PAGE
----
CASPER, Wyo. — U.S. Sen. John Barrasso introduced an overarching conservation bill this week intended to address a number of issues facing Wyoming and the West, with provisions taking on the emerging threat of chronic wasting disease, invasive species and the loss of livestock to predators.
If passed, the legislation — titled the America’s Conservation Enhancement Act — would have significant benefits for Wyoming, authorizing the study of chronic wasting disease’s spread across the U.S. as well as outlining provisions to compensate ranchers for the stock they’ve lost, among other provisions.
The bill passed out of Barrasso’s Committee on Environment and Public Works on Tuesday with significant support from groups including the National Wildlife Foundation, the Wyoming Game and Fish Department and the Wyoming Stock Growers Association. Jim Magagna, executive vice president of the association, specifically praised new financial protections for ranchers — who are typically compensated for their losses by a program run by the state of Wyoming — as well as a provision allowing the issuance of special “depredation permits” to ranchers, letting them take out predators like black vultures or common ravens during calving or lambing season.
The bill would also release funds for livestock producers to carry out a number of non-lethal activities intended to reduce livestock loss to species protected by federal law, a significant — albeit controversial — conversation in states like Wyoming.
In 2015, the U.S. Department of Agriculture claimed approximately 4,360 cattle had been killed by wolves — a protected species — in the northern Rocky Mountains alone, though those numbers have been largely contested. The U.S. Fish and Wildlife Service only verified 161 of those losses, and USDA data itself shows that predation by protected species is a relatively minor driver of livestock losses.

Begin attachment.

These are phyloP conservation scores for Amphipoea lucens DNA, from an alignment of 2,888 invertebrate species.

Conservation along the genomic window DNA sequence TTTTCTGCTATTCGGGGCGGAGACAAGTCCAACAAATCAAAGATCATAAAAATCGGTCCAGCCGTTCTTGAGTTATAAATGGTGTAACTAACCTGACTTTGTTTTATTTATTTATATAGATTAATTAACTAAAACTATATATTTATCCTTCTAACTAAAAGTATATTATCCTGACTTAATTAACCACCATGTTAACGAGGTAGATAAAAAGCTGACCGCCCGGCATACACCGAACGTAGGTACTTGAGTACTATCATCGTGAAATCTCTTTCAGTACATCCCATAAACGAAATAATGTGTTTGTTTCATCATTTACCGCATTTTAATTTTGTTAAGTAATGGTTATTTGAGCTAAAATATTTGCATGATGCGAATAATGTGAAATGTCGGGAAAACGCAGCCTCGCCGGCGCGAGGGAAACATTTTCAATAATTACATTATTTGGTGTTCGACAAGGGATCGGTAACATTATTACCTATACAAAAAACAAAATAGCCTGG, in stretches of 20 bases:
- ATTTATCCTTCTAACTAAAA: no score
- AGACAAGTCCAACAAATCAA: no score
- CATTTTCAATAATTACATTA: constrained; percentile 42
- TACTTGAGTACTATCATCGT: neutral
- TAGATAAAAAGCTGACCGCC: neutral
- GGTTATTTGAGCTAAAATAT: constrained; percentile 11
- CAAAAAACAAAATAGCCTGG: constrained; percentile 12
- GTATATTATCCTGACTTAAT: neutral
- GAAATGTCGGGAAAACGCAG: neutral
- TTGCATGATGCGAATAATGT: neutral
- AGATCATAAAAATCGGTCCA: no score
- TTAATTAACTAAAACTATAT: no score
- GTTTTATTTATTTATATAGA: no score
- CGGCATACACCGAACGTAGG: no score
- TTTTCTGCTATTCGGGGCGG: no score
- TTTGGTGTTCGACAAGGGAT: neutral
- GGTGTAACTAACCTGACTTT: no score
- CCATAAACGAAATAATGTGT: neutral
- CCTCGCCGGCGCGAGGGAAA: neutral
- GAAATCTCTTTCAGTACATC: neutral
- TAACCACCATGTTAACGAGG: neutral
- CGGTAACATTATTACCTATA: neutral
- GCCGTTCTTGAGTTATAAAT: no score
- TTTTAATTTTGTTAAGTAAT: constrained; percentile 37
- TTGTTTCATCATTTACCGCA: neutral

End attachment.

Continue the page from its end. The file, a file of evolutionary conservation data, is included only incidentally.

However, interactions between protected species and livestock have increased significantly over the last several years and, in places like Powell, have actually created a heightened level of risk for doing business due to predator threats.
The bill reauthorizes a number of federal conservation programs currently overseen by the federal government, including the North American Wetlands Conservation Act, the National Fish and Wildlife Foundation Establishment Act, and the Chesapeake Bay Program. It would also increase cooperation between states and agencies in Washington on initiatives like the conservation of fish habitat, a key provision for groups like the American Sportfishing Association.
Most significantly, the bill would create a task force to develop an interstate action plan for states to tackle the rising threat of chronic wasting disease, which has spread to more than half of the states in the country, and would direct the National Academy of Sciences to research how the disease is transmitted.
“This task force will bring states, relevant federal agencies, scientists, managers and farmers to the table,” Barrasso said Tuesday. “Together they can better coordinate prevention and control efforts and target future research to address unanswered questions.”
The Wyoming Game and Fish Department founded a task force of its own earlier this year specifically focused on the spread of the disease within Wyoming’s borders.
A final plan stemming from those efforts is expected to be released in March, according to a presentation given to legislators by Game and Fish officials this summer.
“This is a national problem that requires the collective thought, wisdom and experience of members of the government, academics, non-governmental organizations and elected leaders,” said Wyoming Game and Fish Department Director Brian Nesvik, who testified on the impacts of chronic wasting disease before members of Congress earlier this month. “On behalf of the wildlife and citizens of Wyoming, I really appreciate Senator Barrasso’s leadership on wildlife related issues. Many of the provisions in this bill provide infra-structure to facilitate enhanced partnership between state and federal wildlife and land managers.”